Also known as restricted securities, restricted stock refers to unregistered shares, the ownership of which cannot be transferred until some conditions are fulfilled. These are commonly awarded to corporate affiliates such as executives and directors. Usually, the conditions include continuous employment for a predefined period, the fulfilment of pre-set performance objectives and earning per share (EPS) goals.
Features of Restricted Stock
Following are the key features of restricted securities –
- Restricted stocks are commonly awarded to employees in reputed and established companies to keep them motivated.
- These shares have their own vested date and milestone. Some conditions have to be met before the actual transfer of ownership of such shares take place.
- Conditions are attached to these shares to avoid untimely selling which might be troublesome for the company.
- The issue of restricted shares is the most common form of employee compensation in specific corporations.
Restricted stock is often issued to directors and senior executives following important corporate events or mergers. Occasionally, these shares might become unrestricted if another corporation acquires a company, and the executive is laid off in the process.
Types of Restricted Stock
There are two variations of restricted stocks, and they are as follows –
- Restricted stock unit
Restricted stock unit or RSU is a promise made to an employee by the company to grant them shares at a predetermined future date. Holders of RSUs do not enjoy voting rights as these are not actual stocks. An employee must exercise RSUs to get the right to these stocks.
- Restricted stocks award
Restricted stock awards mostly share similar features with RSUs. A company usually issues these stocks to the employees as a reward. Employees who are granted such stocks are able to enjoy voting rights with immediate effect. Unlike RSUs, The cash value of restricted stock awards cannot be redeemed by the employees.
Employee stock options are a type of incentive compensation which gives an employee the right to purchase shares of the company at a predetermined price within a specific timeframe. Unlike restricted securities, these are mostly issued in start-up companies rather than well-established corporations to keep their employees motivated.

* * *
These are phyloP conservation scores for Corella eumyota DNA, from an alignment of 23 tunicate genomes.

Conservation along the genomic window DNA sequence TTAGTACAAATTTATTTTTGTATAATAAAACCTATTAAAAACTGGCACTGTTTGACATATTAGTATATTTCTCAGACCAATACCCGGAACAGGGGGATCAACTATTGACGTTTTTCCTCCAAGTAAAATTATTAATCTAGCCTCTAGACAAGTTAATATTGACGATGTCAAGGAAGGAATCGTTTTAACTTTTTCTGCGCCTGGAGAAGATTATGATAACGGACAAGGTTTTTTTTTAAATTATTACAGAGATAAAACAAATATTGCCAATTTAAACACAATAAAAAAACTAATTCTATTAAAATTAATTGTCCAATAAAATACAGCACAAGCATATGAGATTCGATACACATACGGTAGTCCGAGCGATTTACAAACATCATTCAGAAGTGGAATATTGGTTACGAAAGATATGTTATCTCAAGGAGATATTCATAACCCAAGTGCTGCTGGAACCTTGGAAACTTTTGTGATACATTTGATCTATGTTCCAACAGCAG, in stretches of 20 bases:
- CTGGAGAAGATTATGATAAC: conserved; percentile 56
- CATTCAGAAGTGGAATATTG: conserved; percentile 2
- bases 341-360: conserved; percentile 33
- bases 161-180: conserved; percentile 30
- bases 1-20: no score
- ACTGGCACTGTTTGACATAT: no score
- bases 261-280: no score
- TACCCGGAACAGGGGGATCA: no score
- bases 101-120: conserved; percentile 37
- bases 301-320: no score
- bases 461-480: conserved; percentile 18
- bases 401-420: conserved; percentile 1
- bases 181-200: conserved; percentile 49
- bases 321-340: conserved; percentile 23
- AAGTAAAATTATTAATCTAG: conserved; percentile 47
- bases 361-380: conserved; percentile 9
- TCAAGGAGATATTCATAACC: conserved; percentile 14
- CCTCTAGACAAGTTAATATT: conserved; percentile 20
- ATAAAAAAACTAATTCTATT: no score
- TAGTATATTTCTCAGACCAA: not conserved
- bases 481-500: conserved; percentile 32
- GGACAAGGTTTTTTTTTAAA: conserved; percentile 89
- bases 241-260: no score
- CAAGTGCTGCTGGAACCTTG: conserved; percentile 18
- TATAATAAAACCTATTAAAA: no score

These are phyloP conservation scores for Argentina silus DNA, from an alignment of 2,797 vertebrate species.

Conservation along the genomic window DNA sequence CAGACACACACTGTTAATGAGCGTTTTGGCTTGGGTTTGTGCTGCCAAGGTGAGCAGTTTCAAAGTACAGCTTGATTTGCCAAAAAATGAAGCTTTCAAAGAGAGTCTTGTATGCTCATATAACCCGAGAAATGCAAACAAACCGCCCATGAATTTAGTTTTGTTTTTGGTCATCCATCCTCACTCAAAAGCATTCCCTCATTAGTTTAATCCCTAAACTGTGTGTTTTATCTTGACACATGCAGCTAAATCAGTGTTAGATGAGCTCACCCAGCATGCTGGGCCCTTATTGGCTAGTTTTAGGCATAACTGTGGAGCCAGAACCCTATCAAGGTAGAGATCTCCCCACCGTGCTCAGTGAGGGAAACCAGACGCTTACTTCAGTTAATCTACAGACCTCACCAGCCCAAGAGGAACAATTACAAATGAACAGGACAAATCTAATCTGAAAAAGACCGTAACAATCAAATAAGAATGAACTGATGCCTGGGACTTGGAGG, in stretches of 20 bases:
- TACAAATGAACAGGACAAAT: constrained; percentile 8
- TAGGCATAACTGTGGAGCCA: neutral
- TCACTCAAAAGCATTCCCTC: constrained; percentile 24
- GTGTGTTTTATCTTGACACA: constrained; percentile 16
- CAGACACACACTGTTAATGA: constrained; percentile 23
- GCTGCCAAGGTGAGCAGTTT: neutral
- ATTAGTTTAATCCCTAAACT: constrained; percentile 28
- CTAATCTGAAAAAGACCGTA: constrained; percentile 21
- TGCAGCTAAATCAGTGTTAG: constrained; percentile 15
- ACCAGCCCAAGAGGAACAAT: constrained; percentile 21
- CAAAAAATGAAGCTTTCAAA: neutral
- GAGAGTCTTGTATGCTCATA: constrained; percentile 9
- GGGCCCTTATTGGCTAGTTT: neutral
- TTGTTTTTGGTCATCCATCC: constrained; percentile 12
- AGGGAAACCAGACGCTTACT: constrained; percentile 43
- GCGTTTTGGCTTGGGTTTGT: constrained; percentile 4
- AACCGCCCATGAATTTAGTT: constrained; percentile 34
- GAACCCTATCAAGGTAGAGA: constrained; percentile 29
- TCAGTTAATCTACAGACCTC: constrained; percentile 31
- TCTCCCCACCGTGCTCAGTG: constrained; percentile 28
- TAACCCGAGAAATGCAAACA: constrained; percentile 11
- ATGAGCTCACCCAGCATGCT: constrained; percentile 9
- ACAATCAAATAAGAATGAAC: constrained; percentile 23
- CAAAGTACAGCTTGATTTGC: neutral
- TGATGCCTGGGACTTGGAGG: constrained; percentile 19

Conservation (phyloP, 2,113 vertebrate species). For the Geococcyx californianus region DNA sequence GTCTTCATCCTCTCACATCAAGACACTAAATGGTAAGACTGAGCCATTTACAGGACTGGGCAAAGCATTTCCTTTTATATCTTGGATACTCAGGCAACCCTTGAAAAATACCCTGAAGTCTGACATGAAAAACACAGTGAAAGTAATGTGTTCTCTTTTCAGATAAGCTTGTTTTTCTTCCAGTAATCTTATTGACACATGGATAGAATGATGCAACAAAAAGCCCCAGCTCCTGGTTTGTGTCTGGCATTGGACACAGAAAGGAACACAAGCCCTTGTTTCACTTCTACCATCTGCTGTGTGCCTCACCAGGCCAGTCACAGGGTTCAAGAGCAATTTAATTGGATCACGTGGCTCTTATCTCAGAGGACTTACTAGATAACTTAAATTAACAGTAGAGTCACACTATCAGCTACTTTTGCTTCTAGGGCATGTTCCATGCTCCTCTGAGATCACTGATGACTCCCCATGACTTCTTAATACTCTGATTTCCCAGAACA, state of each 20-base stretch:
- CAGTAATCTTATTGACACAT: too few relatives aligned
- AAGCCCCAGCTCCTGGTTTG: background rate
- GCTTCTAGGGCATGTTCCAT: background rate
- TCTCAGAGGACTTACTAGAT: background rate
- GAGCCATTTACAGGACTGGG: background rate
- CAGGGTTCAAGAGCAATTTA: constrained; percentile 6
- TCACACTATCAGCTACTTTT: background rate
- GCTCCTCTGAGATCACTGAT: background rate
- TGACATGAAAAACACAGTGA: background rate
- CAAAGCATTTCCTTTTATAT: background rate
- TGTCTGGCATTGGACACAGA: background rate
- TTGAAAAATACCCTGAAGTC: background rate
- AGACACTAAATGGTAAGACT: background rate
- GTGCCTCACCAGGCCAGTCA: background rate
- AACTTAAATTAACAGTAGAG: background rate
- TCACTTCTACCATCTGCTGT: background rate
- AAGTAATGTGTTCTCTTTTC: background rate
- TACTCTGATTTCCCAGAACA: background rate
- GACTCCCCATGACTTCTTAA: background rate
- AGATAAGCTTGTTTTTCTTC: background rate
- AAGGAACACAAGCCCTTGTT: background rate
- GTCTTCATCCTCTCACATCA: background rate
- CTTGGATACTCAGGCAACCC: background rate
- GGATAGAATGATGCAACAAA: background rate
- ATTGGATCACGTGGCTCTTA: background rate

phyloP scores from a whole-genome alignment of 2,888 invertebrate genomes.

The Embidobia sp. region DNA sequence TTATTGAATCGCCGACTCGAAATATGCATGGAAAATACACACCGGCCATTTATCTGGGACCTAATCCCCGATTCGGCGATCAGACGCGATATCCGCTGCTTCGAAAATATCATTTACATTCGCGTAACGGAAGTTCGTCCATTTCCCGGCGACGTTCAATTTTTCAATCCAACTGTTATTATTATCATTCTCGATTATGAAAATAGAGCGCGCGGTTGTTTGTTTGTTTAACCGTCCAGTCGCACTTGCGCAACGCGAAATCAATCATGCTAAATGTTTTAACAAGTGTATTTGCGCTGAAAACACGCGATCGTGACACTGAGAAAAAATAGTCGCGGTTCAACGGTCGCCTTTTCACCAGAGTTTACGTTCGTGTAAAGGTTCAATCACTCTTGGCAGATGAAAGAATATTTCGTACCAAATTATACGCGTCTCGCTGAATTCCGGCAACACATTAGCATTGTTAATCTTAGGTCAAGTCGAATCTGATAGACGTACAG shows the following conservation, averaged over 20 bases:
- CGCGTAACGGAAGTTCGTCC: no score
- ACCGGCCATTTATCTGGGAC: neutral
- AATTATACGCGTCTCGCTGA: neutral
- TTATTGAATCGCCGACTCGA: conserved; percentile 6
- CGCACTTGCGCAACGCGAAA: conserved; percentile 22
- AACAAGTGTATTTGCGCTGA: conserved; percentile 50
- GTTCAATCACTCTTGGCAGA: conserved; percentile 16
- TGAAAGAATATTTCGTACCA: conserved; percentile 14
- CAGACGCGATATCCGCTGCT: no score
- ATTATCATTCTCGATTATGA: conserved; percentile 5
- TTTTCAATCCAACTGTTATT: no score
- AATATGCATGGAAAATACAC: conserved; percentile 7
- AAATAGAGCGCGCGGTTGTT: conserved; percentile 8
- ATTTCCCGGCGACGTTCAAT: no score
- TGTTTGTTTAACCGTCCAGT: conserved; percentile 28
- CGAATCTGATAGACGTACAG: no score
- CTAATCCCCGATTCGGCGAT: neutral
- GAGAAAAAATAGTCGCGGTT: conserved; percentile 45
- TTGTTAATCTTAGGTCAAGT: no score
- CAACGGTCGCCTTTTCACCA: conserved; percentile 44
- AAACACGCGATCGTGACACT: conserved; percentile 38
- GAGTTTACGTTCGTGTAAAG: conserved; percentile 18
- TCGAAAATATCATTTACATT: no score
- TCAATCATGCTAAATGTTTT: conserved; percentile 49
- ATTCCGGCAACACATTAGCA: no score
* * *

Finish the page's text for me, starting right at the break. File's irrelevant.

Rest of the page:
Difference between Restricted Stock and Stock Options
The differences between restricted shares and stock options are given below –
|Point of Difference||Restricted Stock||Stock Options|
|Value||These stocks are a form of employee compensation and thus possess some value, unlike stock options.||When the market price of a stock is below the strike price during the exercise period, it becomes worthless.|
|Tax treatment||Restricted stocks are taxed once the ownership is transferred to the employee. The taxable value depends on the market price of a stock.||Employee stock options are of two types, and they are taxed differently.|
|Motivating tool||When employees are awarded restricted stocks, they become motivated to achieve long term goals set by the company.||Stock options make the employees focus more on short term goals that can increase the market price of the stock for short term gains.|
Advantages of Restricted Stocks
Here are some of the advantages of restricted stocks –
- Provides motivation: Usually, companies grant restricted stock to an employee, but the ownership of such stock is transferred only after the fulfilment of certain performance-related targets. Hence, these serve as an effective motivating tool. This proves to be equally beneficial for companies as the ownership will be transferred only after successful completion of the predetermined objectives.
- Voting rights and dividends: After the conclusion of the vesting period, restricted shares become regular shares. Hence, employees can be entitled to dividends and also enjoy voting rights. But, this is only possible if the issuing company chooses to do so.
- Better than stock options: Stock options require significantly more number of shares to offer benefits that are at par with restricted stocks.
- Absolute value: Restricted stock retains its value even if the market price falls or doesn’t move after the date of grant. Hence, these do not pose much risk.
Disadvantages of Restricted Stocks
Some of the demerits of restricted securities are given below –
- Excess tax: Employees may be required to pay additional taxes even if the market price of the stock falls.
- Issuance of fewer shares: In contrast to stock options, they possess absolute value. Hence companies choose to issue fewer shares.
- Payment of taxes: All employees need to pay off the outstanding tax at the time of exercise. There’s no option of deferral until sale.
- Vesting requirements: Employees are not entitled to the immediate possession of the stock; certain vesting conditions need to be fulfilled first.
Both restricted stock and restricted options serve as extremely useful forms of compensation for employees. The circumstances surrounding both the company and employee should be taken into account when deciding which is better.